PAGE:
If the government were to decide an extension of the transition period is necessary, what would need to be done to deliver it under UK law? Would another Act of Parliament be required? Not necessarily.
Delegated legislation may be enough, or maybe it would come down to the way the minister asks the question (and indeed, which minister is doing the asking).
According to Article 126 of the Withdrawal Agreement (WA) with the EU, the transition (or implementation) period is due to expire on 31 December 2020. However, Article 132(1) of the Withdrawal Agreement says that:
Notwithstanding Article 126, the Joint Committee may, before 1 July 2020, adopt a single decision extending the transition period for up to one or two years.
Boris Johnson has pledged not to extend the transition period. This was enshrined in law: the EU (Withdrawal Agreement) Act 2020 amends the EU (Withdrawal) Act 2018 to say (in s. 15A) that a ‘Minister of the Crown may not agree in the Joint Committee to an extension of the implementation period’.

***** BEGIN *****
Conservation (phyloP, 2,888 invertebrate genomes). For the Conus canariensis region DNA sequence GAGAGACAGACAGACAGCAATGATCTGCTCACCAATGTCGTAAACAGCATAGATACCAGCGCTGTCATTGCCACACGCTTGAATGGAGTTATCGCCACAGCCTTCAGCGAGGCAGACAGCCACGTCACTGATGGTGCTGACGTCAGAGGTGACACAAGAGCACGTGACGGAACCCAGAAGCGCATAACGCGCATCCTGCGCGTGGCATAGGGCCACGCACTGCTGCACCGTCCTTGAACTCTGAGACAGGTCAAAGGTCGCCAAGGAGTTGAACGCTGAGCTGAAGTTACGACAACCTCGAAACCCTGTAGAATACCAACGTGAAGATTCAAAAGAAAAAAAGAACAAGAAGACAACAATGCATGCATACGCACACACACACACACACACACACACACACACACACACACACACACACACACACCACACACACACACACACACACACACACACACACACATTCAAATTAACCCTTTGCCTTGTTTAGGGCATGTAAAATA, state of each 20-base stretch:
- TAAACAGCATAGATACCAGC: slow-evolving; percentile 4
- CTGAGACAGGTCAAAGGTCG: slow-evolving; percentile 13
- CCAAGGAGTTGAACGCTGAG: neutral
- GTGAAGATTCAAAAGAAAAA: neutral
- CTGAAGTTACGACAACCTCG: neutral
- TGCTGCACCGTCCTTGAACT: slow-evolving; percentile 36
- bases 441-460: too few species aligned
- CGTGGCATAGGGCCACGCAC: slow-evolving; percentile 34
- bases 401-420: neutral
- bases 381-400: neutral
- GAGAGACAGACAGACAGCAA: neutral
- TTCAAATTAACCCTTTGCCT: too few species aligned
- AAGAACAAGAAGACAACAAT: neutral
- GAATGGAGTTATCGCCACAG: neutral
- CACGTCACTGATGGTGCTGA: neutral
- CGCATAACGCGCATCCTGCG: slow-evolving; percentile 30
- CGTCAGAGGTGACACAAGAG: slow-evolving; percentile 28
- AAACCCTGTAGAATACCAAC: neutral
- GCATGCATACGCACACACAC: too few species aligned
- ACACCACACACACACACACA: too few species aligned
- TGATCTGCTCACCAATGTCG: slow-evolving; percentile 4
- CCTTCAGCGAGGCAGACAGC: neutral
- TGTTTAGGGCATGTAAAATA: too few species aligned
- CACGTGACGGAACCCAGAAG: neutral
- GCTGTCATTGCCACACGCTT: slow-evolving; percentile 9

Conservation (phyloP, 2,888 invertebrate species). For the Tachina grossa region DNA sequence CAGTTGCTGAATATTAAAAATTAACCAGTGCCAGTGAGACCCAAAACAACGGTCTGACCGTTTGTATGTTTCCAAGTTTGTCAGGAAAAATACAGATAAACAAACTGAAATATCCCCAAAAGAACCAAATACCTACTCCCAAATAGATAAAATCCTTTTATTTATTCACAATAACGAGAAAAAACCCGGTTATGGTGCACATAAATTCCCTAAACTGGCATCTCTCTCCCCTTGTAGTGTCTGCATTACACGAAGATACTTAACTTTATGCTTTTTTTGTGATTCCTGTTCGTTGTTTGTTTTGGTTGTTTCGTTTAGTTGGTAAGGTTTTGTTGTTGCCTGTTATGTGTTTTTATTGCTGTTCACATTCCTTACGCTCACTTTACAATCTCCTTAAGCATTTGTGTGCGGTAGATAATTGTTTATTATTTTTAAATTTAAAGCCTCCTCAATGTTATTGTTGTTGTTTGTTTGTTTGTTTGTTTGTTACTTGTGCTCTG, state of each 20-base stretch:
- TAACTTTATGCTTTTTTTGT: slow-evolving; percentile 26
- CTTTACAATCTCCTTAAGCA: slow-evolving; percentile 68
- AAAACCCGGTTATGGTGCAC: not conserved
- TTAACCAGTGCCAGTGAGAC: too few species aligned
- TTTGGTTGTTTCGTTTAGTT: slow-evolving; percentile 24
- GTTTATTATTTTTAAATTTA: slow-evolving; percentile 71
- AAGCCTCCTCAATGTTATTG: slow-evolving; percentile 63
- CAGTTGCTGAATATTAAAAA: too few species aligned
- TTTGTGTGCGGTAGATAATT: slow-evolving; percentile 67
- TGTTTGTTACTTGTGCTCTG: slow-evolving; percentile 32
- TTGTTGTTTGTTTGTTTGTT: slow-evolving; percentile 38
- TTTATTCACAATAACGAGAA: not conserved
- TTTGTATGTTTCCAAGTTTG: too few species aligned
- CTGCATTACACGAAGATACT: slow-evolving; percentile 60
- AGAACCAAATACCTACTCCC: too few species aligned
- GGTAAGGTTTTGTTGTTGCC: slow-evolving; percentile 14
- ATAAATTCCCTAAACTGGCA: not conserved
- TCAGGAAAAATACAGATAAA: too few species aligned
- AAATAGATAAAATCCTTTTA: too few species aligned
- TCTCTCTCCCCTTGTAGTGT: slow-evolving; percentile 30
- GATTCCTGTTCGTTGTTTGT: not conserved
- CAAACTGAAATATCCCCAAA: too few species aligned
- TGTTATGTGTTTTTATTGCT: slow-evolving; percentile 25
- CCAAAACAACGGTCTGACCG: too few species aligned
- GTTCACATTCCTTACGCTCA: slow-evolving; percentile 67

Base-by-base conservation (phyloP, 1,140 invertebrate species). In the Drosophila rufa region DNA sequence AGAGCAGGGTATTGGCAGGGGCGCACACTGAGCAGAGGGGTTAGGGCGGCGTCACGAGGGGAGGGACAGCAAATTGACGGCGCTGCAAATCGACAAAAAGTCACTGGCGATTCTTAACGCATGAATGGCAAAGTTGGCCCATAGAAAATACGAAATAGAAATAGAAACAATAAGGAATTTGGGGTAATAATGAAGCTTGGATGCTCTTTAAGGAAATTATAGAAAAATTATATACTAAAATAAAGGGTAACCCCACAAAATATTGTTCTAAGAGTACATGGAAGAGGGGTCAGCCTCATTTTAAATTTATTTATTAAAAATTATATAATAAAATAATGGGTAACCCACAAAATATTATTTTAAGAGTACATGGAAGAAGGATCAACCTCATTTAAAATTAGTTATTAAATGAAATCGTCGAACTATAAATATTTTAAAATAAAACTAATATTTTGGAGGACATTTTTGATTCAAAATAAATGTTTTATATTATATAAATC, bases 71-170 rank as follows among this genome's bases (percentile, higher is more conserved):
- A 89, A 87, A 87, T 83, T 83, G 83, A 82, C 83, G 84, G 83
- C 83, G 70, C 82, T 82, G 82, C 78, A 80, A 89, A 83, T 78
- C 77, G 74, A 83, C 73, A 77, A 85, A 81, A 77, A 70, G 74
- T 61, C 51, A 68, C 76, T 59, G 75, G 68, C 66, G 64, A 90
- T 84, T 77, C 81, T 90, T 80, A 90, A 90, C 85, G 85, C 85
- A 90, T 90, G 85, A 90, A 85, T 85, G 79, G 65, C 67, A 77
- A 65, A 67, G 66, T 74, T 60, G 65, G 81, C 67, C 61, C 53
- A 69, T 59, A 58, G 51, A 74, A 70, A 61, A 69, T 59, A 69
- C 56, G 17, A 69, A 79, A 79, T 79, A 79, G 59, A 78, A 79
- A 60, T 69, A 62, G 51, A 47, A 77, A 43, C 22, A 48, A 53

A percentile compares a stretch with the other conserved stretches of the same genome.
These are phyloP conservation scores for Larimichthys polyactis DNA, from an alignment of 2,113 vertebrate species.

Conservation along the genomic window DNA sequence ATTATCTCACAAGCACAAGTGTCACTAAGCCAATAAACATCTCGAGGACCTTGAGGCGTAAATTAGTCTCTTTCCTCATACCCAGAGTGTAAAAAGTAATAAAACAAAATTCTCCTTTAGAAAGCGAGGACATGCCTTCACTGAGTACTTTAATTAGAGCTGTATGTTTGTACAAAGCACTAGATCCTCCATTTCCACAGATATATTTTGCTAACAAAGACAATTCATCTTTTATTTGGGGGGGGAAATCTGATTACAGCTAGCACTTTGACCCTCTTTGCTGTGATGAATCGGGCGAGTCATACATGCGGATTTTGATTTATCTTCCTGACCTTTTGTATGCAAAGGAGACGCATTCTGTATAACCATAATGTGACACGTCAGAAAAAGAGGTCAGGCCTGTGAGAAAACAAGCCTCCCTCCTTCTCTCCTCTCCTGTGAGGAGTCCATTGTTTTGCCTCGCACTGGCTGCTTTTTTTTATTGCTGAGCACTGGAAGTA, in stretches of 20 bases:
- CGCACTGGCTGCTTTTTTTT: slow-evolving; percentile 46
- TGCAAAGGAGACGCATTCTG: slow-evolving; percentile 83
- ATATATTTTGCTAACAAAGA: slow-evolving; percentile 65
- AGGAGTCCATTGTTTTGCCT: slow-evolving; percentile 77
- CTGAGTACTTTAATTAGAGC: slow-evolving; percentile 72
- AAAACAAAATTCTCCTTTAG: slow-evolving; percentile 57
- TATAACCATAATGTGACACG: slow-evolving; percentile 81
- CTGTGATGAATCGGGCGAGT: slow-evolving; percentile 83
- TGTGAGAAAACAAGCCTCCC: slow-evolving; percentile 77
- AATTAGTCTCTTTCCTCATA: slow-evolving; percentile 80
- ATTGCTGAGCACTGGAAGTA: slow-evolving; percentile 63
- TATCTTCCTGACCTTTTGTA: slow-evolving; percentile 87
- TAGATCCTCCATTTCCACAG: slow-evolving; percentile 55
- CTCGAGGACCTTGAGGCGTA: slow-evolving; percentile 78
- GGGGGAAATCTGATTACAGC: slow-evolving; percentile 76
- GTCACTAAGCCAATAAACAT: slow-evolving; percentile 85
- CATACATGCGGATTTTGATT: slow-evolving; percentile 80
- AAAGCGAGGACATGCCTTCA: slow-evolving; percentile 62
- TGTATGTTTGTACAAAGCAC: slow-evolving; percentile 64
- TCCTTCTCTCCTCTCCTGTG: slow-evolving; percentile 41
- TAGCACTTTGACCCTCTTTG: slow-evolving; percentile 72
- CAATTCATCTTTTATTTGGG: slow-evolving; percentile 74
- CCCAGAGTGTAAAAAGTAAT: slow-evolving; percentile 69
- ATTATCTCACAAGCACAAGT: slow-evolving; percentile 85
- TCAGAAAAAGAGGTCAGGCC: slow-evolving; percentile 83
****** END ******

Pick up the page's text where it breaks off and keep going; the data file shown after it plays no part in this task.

This, at first sight, looks like a cast iron guarantee that the transition period will not be extended, unless an Act of Parliament is passed to amend s.15A.
However, section 41 of the EU (WA) Act 2020 says:
(1) A Minister of the Crown may by regulations make such provision as the Minister considers appropriate in consequence of this Act.
(2) The power to make regulations under subsection (1) may (among other things) be exercised by modifying any provision made by or under an enactment.
(3) In subsection (2) ‘enactment’ does not include primary legislation passed or made after the implementation period (IP) completion day.
According to schedule 4, paragraph 6 of the Act, ‘[a] statutory instrument containing regulations under section 41(1) is subject to annulment in pursuance of a resolution of either House of Parliament’. In other words, the regulation is enacted by negative resolution, and the approval of either House is not required.